Bomb-Pulse Chlorine-36 At The Proposed Yucca Mountain Repository Horizon: An Investigation Of Previous Conflicting Results And Collection Of New Data

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Previous studies by scientists at Los Alamos National Laboratory (LANL) found elevated ratios of chlorine-36 to total chloride ({sup 36}Cl/Cl) in samples of rock collected from the Exploratory Studies Facility (ESF) and the Enhanced Characterization of the Repository Block (ECRB) at Yucca Mountain as the tunnels were excavated. The data were interpreted as an indication that fluids containing 'bomb-pulse' {sup 36}Cl reached the repository horizon in the {approx}50 years since the peak period of above-ground nuclear testing. Moreover, the data support the concept that so-called fast pathways for infiltration not only exist but are active, possibly through a combination of ... continued below

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Cizdziel, J. July 28, 2006.

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Previous studies by scientists at Los Alamos National Laboratory (LANL) found elevated ratios of chlorine-36 to total chloride ({sup 36}Cl/Cl) in samples of rock collected from the Exploratory Studies Facility (ESF) and the Enhanced Characterization of the Repository Block (ECRB) at Yucca Mountain as the tunnels were excavated. The data were interpreted as an indication that fluids containing 'bomb-pulse' {sup 36}Cl reached the repository horizon in the {approx}50 years since the peak period of above-ground nuclear testing. Moreover, the data support the concept that so-called fast pathways for infiltration not only exist but are active, possibly through a combination of porous media, faults and/or other geologic features. Due to the significance of {sup 36}Cl data to conceptual models of unsaturated zone flow and transport, the United States Geological Survey (USGS) was requested by the Department of Energy (DOE) to design and implement a study to validate the LANL findings. The USGS chose to drill new boreholes at select locations across zones where bomb-pulse ratios had previously been identified. The drill cores were analyzed at Lawrence Livermore National Laboratory (LLNL) for {sup 36}Cl/Cl using both active and passive leaches, with the USGS/LLNL concluding that the active leach extracted too much rock-Cl and the passive leach did not show bomb-pulse ratios. Because consensus was not reached between the USGS/LLNL and LANL on several fundamental points, including the conceptual strategy for sampling, interpretation and use of tritium ({sup 3}H) data, and the importance and interpretation of blanks, in addition to the presence or absence of bomb-pulse {sup 36}Cl, an evaluation by an independent entity, the University of Nevada, Las Vegas (UNLV), using new samples was initiated. This report is the result of that study. The overall objectives of the UNLV study were to investigate the source or sources of the conflicting results from the previous validation study, and to obtain additional data to determine whether or not there are bomb-pulse isotopes at the repository horizon. To that en4 we have engaged in discussions with previous investigators, reviewed reports, and analyzed archived samples. We have also collected new samples of rock from the ESF, soil profiles from the surface of Yucca Mountain, and opportunistic samples of seep water from inside the south ramp of the ESF.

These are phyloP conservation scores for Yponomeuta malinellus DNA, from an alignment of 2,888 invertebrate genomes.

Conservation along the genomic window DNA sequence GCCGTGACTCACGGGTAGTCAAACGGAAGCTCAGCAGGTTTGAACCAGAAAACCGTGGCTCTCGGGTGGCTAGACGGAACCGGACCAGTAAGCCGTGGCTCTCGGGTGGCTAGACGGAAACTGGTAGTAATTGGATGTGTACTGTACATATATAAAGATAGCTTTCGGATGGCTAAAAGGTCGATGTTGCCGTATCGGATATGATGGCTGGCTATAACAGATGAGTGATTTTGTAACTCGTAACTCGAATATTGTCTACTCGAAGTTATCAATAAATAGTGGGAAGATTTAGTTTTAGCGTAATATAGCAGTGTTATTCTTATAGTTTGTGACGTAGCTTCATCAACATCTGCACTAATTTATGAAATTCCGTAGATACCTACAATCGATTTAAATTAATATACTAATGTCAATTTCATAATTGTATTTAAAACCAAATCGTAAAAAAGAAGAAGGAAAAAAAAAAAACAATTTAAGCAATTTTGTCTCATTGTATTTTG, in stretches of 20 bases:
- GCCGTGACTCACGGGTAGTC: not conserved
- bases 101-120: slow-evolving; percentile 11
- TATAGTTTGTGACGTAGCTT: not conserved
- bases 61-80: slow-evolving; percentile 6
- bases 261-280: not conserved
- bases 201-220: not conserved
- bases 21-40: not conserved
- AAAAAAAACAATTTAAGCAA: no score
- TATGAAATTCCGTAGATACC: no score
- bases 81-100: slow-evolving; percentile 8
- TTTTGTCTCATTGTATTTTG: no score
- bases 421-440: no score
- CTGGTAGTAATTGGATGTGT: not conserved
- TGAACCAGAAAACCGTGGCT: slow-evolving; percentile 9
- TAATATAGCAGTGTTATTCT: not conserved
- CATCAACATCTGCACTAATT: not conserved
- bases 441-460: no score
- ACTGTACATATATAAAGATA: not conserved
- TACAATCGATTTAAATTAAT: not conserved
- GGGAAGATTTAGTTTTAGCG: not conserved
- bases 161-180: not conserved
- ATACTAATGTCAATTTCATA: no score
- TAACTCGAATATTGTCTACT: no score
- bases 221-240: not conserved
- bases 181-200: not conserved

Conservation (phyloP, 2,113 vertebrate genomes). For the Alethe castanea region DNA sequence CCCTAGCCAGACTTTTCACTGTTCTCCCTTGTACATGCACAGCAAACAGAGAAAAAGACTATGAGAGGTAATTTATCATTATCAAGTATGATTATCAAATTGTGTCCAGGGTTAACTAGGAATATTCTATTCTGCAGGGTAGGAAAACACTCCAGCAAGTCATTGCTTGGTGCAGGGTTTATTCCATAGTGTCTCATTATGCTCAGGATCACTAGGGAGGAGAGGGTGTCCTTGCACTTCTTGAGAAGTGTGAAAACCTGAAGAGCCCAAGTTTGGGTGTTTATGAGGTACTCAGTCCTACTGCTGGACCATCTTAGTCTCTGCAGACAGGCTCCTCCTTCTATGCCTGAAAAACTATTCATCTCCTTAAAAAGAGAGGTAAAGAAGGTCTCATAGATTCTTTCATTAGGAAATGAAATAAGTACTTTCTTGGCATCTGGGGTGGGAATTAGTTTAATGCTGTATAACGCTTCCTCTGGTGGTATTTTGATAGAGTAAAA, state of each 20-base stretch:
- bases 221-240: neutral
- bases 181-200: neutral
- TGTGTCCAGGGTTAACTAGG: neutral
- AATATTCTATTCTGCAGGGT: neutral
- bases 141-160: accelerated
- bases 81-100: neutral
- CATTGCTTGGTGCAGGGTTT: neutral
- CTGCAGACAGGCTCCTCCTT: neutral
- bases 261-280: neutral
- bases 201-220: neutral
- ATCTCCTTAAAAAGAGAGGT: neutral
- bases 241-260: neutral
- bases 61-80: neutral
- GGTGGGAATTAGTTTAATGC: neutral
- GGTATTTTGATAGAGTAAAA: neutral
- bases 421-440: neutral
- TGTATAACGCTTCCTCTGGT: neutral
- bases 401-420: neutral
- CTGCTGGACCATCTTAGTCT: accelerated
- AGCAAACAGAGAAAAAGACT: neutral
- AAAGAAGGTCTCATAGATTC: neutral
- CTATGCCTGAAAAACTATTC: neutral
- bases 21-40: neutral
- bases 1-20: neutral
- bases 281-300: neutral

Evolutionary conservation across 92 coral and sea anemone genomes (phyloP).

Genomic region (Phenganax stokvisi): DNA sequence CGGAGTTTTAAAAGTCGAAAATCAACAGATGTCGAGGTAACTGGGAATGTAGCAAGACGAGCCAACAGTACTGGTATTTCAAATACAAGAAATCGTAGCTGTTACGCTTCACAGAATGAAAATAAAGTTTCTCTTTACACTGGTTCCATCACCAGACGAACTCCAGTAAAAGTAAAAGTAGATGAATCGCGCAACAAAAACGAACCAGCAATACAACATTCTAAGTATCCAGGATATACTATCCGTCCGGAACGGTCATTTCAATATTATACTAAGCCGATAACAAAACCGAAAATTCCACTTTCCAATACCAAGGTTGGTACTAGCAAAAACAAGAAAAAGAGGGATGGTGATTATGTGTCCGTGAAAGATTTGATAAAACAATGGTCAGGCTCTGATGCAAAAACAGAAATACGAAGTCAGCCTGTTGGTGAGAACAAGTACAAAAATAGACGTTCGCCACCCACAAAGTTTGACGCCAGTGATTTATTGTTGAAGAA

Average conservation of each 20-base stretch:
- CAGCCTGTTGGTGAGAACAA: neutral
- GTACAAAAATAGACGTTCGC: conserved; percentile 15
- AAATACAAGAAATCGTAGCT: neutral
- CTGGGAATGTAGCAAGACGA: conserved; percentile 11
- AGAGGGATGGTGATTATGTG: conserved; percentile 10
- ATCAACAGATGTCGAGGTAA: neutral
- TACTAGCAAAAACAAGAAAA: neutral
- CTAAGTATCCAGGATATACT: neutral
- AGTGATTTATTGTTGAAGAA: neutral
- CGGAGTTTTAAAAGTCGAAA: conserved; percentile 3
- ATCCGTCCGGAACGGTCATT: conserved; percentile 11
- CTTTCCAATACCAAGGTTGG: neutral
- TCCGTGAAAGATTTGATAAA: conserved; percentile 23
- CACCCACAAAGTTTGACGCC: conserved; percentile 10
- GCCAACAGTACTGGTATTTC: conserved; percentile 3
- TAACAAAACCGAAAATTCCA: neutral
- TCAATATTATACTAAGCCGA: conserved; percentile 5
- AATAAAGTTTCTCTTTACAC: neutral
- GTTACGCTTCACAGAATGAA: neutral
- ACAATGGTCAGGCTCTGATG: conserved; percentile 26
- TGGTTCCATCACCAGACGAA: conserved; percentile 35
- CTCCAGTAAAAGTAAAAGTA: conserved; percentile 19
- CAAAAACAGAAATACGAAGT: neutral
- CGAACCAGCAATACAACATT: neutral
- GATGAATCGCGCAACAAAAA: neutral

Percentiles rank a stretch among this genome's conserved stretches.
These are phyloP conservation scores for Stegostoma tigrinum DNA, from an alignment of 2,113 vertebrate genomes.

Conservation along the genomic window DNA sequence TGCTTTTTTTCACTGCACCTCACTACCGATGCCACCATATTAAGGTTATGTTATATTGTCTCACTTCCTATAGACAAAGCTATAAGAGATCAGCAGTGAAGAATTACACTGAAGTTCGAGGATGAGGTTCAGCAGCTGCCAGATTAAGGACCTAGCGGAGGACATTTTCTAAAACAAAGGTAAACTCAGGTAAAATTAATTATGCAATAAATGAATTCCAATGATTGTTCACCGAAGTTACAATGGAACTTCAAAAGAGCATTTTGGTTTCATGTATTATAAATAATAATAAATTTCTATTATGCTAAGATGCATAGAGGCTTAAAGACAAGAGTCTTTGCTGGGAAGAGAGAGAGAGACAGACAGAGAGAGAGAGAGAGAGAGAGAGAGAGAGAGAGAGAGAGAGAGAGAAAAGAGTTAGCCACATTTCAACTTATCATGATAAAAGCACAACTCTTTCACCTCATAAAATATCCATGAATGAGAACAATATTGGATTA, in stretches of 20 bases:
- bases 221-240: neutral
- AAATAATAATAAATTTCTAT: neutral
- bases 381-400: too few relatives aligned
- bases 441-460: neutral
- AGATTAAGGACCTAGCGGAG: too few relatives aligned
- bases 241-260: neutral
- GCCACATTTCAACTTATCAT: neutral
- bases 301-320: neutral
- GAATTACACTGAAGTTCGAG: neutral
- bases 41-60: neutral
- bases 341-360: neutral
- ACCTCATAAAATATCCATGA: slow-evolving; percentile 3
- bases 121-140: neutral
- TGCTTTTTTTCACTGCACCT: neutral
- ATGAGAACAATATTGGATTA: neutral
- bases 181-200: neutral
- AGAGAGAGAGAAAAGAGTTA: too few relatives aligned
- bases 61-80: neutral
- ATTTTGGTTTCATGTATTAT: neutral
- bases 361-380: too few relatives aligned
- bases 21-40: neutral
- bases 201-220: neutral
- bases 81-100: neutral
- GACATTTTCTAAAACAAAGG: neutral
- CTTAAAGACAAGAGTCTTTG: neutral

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  • Report No.: TR-06-002, Rev. 0
  • Grant Number: NA
  • DOI: 10.2172/894307 | External Link
  • Office of Scientific & Technical Information Report Number: 894307
  • Archival Resource Key: ark:/67531/metadc881126

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  • July 28, 2006

Added to The UNT Digital Library

  • Sept. 22, 2016, 2:13 a.m.

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  • Dec. 2, 2016, 8:43 p.m.

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Cizdziel, J. Bomb-Pulse Chlorine-36 At The Proposed Yucca Mountain Repository Horizon: An Investigation Of Previous Conflicting Results And Collection Of New Data, report, July 28, 2006; Las Vegas, Nevada. (digital.library.unt.edu/ark:/67531/metadc881126/: accessed December 18, 2017), University of North Texas Libraries, Digital Library, digital.library.unt.edu; crediting UNT Libraries Government Documents Department.